Top critical review
Discovering a Movement Where the Evidence is Unclear
on August 6, 2017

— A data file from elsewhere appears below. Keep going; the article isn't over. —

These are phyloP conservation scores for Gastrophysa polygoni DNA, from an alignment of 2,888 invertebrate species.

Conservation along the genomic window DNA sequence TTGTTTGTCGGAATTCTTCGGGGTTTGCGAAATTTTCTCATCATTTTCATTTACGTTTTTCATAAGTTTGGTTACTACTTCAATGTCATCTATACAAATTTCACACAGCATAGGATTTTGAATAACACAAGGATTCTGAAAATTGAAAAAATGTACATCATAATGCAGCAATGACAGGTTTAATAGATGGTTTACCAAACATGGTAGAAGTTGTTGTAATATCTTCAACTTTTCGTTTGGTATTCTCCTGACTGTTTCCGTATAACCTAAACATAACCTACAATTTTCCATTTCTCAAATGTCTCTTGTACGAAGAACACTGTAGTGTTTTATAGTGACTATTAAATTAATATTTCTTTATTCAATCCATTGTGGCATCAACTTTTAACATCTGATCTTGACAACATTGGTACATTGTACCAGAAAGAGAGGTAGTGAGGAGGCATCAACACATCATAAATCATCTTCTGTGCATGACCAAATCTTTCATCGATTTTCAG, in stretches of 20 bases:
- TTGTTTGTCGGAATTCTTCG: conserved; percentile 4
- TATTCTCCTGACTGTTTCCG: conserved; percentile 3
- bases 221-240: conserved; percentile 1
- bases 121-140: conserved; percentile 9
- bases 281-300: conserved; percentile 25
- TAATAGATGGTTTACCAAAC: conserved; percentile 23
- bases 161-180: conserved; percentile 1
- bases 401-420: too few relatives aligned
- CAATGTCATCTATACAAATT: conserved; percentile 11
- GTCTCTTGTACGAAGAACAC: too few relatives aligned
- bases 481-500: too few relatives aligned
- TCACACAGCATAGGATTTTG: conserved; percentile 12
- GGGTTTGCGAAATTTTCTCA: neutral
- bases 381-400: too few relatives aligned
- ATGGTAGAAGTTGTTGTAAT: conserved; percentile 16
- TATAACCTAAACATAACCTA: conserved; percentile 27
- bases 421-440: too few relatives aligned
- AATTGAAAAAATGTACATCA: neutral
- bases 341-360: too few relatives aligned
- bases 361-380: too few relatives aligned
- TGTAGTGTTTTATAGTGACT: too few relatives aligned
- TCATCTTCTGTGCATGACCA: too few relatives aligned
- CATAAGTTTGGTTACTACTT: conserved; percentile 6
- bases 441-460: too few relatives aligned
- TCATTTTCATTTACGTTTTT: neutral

Before encountering this book, I had never heard of "traditionalism" as anything but a general, conservative resistance to change--and not necessarily a resistance to the kind of change represented by modernity. The author has elevated and "privileged" the term into 'capital T' Traditionalism by focusing on a single, obscure French author, and many other similarly obscure 'religionists'--to describe a movement that apparently only those participating in it understood. The underpinning of Sedgwick's Traditionalism is a hazy and ill-defined network of mystics who self-identified as Sufis (often described as 'Islamic mystics'); that obscure Frenchman, Rene Guenon, described himself in that way, as did other figures in this narrative. Since there is no received, authoritative history of either Sufism or Traditionalism, Sedgwick is quite free to create a fairly elaborate picture of Traditionalist cultural and religious conservatism, and who is to gainsay its accuracy? While there IS some documentary evidence supporting the interpretation, much of it depends on interviews with persons who also self-describe as Sufis and lay claim to the creation of, or membership in. Sufi "orders." To this reader, whose exposure to 'the Sufi way of thought and action' has largely been through the claims and viewpoint of the late Idries Shah (which see), it is surprising to read of Sufis (as an entire group) as linked with any specific, consistent point of view--much less a firmly conservative one. Shah's major 'historic' survey of the Sufic phenomenon suggests that its practitioners haven't been associated with any particular stance regarding culture, other than a definite commitment to the nurturing of human perceptive ability and creative, rational, evolutionary growth. As an exploration of the way in which some self-identified Sufis have pursued their investigations, and adopted positions with regard to modern (20th century, or post-Enlightenment) societies, this book will be of interest to those curious about the origins and development of a certain kind of resistance to the effects of modernity.